Israel to UNESCO: ‘We’re not ISIS, don’t sever our ties to the Temple Mount’

UNESCO resolution attacks Israeli practices in the Old City, including its actions on the Temple Mount.

The Temple Mount complex in Jerusalem  (photo credit: REUTERS)
The Temple Mount complex in Jerusalem
(photo credit: REUTERS)
UNESCO called on Israel to halt all its archeological and restoration work in and around the Old City, as it submits its latest draft resolution on Jerusalem that ignores Jewish ties to the Temple Mount.
Upon learning of the matter, Foreign Ministry Director-General Dore Gold on Monday issued a searing letter to the United Nations Educational, Scientific and Cultural Organization in which he accused them of being totally “disconnected from reality.”
“As the historical heritage sites of this area are being systematically destroyed by jihadist forces, such as the Islamic State, in Syria and Iraq, UNESCO’s adoption of utterly false allegations about Israeli archeological practices is misplaced and hypocritical, at best,” Gold said.
The resolution is due to be voted on in the next week by the 21-members of UNESCO’s World Heritage Committee that is now meeting in Istanbul.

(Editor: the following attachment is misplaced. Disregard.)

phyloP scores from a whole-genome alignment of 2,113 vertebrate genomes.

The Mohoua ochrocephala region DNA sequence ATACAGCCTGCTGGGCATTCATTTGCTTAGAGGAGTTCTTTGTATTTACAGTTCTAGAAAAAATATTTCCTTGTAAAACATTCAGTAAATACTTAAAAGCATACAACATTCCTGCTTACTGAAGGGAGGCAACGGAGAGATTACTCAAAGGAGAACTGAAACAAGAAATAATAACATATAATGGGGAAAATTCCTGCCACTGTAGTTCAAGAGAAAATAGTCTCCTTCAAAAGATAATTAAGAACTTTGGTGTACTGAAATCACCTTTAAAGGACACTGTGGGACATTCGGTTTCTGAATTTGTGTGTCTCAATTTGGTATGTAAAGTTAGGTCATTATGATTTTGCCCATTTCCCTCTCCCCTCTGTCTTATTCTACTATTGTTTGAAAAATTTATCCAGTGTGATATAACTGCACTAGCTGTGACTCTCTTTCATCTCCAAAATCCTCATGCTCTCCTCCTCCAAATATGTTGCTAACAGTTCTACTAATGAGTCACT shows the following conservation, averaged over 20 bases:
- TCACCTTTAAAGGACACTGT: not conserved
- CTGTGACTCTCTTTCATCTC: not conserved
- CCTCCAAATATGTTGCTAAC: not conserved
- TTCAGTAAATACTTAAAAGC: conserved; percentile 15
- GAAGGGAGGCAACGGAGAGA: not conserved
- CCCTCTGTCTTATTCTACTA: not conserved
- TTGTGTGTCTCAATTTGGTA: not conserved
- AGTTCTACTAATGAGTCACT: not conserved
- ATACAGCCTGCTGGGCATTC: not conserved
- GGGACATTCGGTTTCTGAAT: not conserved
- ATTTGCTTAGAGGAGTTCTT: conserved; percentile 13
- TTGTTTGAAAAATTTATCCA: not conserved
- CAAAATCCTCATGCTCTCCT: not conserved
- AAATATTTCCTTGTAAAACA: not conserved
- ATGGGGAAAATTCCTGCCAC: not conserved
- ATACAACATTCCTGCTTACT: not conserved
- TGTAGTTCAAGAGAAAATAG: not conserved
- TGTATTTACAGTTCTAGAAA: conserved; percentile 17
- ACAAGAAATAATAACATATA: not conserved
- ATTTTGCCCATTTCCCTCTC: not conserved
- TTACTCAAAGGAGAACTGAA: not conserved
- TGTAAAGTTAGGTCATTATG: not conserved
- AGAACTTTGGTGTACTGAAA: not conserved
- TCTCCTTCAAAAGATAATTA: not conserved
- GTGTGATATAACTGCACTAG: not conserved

It was jointly submitted by Jordan and Palestine, which is recognized as a member state of UNESCO.
It asks that the committee maintain the Old City’s status as an endangered site. It has been a World Heritage site since 1981.
But part of the resolution attacks Israeli practices in the Old City, including its actions on the Temple Mount, which is known to Muslims as Al-Haram/Al-Sharif.
It speaks of the Western Wall once, and then, only in quotations.
UNESCO’s attempts to reclassify Judaism’s holiest site as an exclusively Muslim religious area began back in October.
UNESCO had intended to vote on a resolution to that effect, but backed away from it under international pressure.
But it has since begun to put such a reclassification into practice in a de-facto way, by referring to the area exclusively in Muslim terms, as if no Jewish history had occurred there.
When UNESCO’s 58-member Executive Board met in Paris in April it adopted a resolution whose language ignored Jewish ties to the Temple Mount, even though it is considered holy by all three religions; Judaism, Christianity and Islam.
The resolution now before the World Heritage Committee, “also fails to acknowledge Christianity’s ties to Jerusalem,” Gold said.
The Jewish people, Gold told UNESCO, have maintained their connection to Jerusalem from ancient to modern times, even though the Old City was “ethnically cleansed” of Jews from 1948 to 1967.
Since Jews returned to the Old City, Gold said, they have defended the rights of all three faiths.
“We urge you to oppose this effort to distort history, which will offend the members of the Jewish and Christian faiths, and undermine the credibility of UNESCO in the future,” Gold wrote.